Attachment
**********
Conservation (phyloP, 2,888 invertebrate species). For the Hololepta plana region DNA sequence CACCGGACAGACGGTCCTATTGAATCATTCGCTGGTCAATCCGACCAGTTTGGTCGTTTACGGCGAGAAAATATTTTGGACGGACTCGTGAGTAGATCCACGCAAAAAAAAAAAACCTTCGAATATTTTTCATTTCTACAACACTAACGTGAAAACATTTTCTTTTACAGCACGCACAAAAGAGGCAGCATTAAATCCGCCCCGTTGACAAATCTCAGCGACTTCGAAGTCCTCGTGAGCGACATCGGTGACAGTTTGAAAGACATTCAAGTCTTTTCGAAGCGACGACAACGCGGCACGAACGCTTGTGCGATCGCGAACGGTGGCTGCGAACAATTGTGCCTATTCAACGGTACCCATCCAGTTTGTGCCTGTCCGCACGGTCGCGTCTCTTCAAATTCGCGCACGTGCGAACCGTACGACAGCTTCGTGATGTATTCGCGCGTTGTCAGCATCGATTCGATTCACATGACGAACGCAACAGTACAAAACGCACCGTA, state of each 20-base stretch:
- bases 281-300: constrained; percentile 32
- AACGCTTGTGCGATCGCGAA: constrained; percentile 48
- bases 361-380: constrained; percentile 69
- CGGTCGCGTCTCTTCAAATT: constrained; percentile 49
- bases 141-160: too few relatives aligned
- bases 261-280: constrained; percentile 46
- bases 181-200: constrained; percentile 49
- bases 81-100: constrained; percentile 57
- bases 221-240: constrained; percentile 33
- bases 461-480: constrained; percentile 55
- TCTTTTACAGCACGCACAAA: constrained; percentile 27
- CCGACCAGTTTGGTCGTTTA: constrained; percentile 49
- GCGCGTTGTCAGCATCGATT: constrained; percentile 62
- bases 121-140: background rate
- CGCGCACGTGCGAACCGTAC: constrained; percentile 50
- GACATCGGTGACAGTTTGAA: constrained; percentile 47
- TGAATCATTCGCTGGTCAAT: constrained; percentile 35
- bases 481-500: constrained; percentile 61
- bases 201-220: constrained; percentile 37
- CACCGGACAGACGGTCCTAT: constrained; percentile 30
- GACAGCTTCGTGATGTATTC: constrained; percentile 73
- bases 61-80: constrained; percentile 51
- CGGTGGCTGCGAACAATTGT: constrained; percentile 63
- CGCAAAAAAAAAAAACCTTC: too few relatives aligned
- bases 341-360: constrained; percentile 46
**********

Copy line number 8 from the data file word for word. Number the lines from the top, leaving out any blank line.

- bases 181-200: constrained; percentile 49